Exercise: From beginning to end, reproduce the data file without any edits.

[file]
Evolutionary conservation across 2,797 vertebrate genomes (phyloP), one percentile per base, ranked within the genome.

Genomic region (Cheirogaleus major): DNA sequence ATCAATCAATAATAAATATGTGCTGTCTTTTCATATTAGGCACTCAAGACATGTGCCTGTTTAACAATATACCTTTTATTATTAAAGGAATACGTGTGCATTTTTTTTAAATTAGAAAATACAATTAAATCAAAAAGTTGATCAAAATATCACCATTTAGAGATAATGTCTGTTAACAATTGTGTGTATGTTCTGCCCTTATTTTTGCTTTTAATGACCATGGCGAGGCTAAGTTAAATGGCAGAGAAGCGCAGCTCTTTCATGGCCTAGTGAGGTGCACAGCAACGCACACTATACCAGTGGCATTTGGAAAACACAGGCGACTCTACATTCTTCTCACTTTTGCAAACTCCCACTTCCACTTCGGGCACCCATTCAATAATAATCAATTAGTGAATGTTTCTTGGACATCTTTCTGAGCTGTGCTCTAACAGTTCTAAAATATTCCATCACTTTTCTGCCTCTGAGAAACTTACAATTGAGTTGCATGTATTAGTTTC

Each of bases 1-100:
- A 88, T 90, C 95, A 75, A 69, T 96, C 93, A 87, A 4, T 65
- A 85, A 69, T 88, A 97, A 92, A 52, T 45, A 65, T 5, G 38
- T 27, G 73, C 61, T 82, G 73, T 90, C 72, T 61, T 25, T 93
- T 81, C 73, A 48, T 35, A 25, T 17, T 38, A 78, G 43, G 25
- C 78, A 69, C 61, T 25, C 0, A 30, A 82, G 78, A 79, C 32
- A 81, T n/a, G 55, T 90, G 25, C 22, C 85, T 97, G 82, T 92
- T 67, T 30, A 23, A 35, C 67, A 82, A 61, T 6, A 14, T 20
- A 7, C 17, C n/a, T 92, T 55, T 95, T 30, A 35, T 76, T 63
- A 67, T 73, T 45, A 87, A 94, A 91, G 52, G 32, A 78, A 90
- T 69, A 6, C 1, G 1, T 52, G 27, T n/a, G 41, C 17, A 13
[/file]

Evolutionary conservation across 2,797 vertebrate genomes (phyloP), one percentile per base, ranked within the genome.

Genomic region (Cheirogaleus major): DNA sequence ATCAATCAATAATAAATATGTGCTGTCTTTTCATATTAGGCACTCAAGACATGTGCCTGTTTAACAATATACCTTTTATTATTAAAGGAATACGTGTGCATTTTTTTTAAATTAGAAAATACAATTAAATCAAAAAGTTGATCAAAATATCACCATTTAGAGATAATGTCTGTTAACAATTGTGTGTATGTTCTGCCCTTATTTTTGCTTTTAATGACCATGGCGAGGCTAAGTTAAATGGCAGAGAAGCGCAGCTCTTTCATGGCCTAGTGAGGTGCACAGCAACGCACACTATACCAGTGGCATTTGGAAAACACAGGCGACTCTACATTCTTCTCACTTTTGCAAACTCCCACTTCCACTTCGGGCACCCATTCAATAATAATCAATTAGTGAATGTTTCTTGGACATCTTTCTGAGCTGTGCTCTAACAGTTCTAAAATATTCCATCACTTTTCTGCCTCTGAGAAACTTACAATTGAGTTGCATGTATTAGTTTC

Each of bases 1-100:
- A 88, T 90, C 95, A 75, A 69, T 96, C 93, A 87, A 4, T 65
- A 85, A 69, T 88, A 97, A 92, A 52, T 45, A 65, T 5, G 38
- T 27, G 73, C 61, T 82, G 73, T 90, C 72, T 61, T 25, T 93
- T 81, C 73, A 48, T 35, A 25, T 17, T 38, A 78, G 43, G 25
- C 78, A 69, C 61, T 25, C 0, A 30, A 82, G 78, A 79, C 32
- A 81, T n/a, G 55, T 90, G 25, C 22, C 85, T 97, G 82, T 92
- T 67, T 30, A 23, A 35, C 67, A 82, A 61, T 6, A 14, T 20
- A 7, C 17, C n/a, T 92, T 55, T 95, T 30, A 35, T 76, T 63
- A 67, T 73, T 45, A 87, A 94, A 91, G 52, G 32, A 78, A 90
- T 69, A 6, C 1, G 1, T 52, G 27, T n/a, G 41, C 17, A 13